Boris Johnson was under mounting pressure on Saturday to reconsider Monday’s relaxation of Covid rules in England due to the threat posed by the India variant. His own independent health advisers and experts expressed fear that it could lead to an increase in hospital admissions, especially among young adults.
Starting Monday, people will be able to meet in groups of up to 30 outdoors, while six people or two households will be able to meet indoors. Pubs, bars, cafes and restaurants will be allowed to serve customers indoors. Indoor entertainment such as museums, cinemas, and children’s play areas may also open alongside theaters, concert halls, conference centers, and sports stadiums.
Overnight stays will be allowed. Weddings, receptions and other ceremonies may be held in groups of up to 30. An unlimited number of people may attend funerals.
But it is feared that the new Indian variant could unleash a third wave, just as the relaxation of the “big bang” approaches. Professor Andrew Hayward, a member of the government task force on new and emerging viruses (Nervtag), said the relaxations would increase the number of those infected with the India variant and that younger unvaccinated adults would be the most exposed.
“Indoor mixing will almost certainly increase the transmission of the B.1.617.2 variant, but at this stage no one can be sure by how much,” he said.
Hayward added that many people would end up in hospital if, as feared, the variant proved to be 40% more transmissible than previous variants, particularly the Kent variant, which drove the second lethal wave over the winter. The government’s own Sage scientific advisory committee model has already said that the increase in transmissibility of the new variant could be as high as 50%.
“A 20% increase in transmissibility is not a big problem; [but] an increase of 40% would be a big problem and could lead to a considerable increase in hospitalizations. A large increase in hospitalizations would likely have consequences for routine health services and the backlog of care, ”warned Hayward.
Meanwhile, Professor Kit Yates, a member of the Independent Sage scientific expert committee, told the Observer that Johnson should delay Monday’s unlocking for fifteen days to allow more people to get vaccinated. Going forward, Yates said the prime minister would be failing one of the government’s four key tests, that the risk assessment is not changed with a new variant, which he had previously insisted would guide all decisions about when and whether. ease restrictions.
“At this point, the precautionary principle should take effect,” Yates said. “The more people we can vaccinate, the safer we will be. Even a couple of weeks at this point could make a huge difference to this seemingly more transmissible variant. A pause would also give us time to understand more about the properties of the variant, which would put us in a better position to plan what comes next. “
He added: “The rapid increases in B.1.617.2 and waves of hospitalizations predicted by the Sage model mean that the risk has fundamentally changed and the fourth test is not being met. The data suggesting a re-evaluation of the roadmap is there. “
Downing Street insisted that the relaxations would go ahead as planned. But Professor Martin McKee, another Independent Sage member, described the easing of the lockdown as a real risk: “The prime minister will make his own decision,” he said. “The scientific advice you are receiving is clear. Opening on Monday is a great risk and we know that we did not comply with the fourth of its tests to continue with the programmed roadmap ”, he said.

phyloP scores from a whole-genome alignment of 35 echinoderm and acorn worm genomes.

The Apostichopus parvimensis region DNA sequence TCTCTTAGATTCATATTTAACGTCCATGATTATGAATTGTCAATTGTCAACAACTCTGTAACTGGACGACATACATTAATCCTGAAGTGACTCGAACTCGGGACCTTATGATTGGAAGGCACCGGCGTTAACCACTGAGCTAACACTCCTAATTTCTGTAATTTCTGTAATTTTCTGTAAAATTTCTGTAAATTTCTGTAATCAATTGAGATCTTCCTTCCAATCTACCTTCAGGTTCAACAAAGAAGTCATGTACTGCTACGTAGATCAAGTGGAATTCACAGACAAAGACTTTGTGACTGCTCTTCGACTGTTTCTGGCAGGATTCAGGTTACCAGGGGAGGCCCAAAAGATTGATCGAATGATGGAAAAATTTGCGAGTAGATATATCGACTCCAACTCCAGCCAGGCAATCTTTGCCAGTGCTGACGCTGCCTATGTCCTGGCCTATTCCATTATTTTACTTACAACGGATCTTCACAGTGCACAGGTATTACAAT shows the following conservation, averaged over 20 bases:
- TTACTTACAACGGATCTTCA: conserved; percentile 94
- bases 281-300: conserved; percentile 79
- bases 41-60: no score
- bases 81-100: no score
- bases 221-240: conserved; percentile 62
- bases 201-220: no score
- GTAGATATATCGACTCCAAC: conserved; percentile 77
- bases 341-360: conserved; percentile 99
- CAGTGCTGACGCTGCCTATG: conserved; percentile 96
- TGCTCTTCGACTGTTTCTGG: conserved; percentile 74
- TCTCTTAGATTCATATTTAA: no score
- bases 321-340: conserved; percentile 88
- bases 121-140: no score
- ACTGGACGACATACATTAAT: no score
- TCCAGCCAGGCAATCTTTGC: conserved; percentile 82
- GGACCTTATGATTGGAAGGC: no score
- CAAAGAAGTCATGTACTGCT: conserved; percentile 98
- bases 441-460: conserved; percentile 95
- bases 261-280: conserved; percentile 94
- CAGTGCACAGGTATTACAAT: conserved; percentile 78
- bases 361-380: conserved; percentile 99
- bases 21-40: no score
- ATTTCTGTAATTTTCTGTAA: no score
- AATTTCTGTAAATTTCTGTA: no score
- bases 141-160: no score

Emphasizing the dangers to younger adults, McKee added: “While a young person’s individual risk of contracting a serious illness is low, if a large number of people are infected, the absolute number of serious illnesses could be high”. A third wave of infection would also leave more people suffering from the debilitating effects of the prolonged Covid, which already has around 1.1 million Britons, McKee added.
On Saturday, Labor stepped up attacks on the government for failing to respond quickly enough to calls for increased vaccines in new Covid “hot spots,” including Bolton and Blackburn.
Shadow Health Secretary Jonathan Ashworth said: “With health officials on the ground in Bolton and Blackburn pleading for intensive vaccines to be implemented, it is not believed that ministers are rejecting those calls, especially when the minutes of Sage seem to support a more comprehensive vaccination. It is urgent to contain the spread of this variant. We know from the Kent mutation how widespread a non-action variant can be. “
He also blamed the government for not having acted earlier to impose border controls. “The tragedy is that if Boris Johnson had put in place strong border controls, we could have prevented this. Instead, our borders have been like a sieve that threatens to push us back when we’ve come this far. “
But a government spokesman said: “We have some of the toughest border measures in the world. We took precautionary measures to ban travel from India on April 23, six days before this variant was investigated and two weeks before it was tagged as concerning. Since then, we have accelerated our vaccination program and improved local support to curb transmission. Before India was redlisted in April, anyone arriving in the UK had to test negative and self-quarantine for 10 days. “
Professor Paul Hunter, an infectious disease expert at the University of East Anglia, said: “I think it will lead to an increase in infections and that we are now entering the third wave.”
While the evidence for postponing Monday’s relaxation does not yet exist, “we can look back three weeks from now and think that step 3 was discouraged, although we may not.”
George is Digismak’s reported cum editor with 13 years of experience in Journalism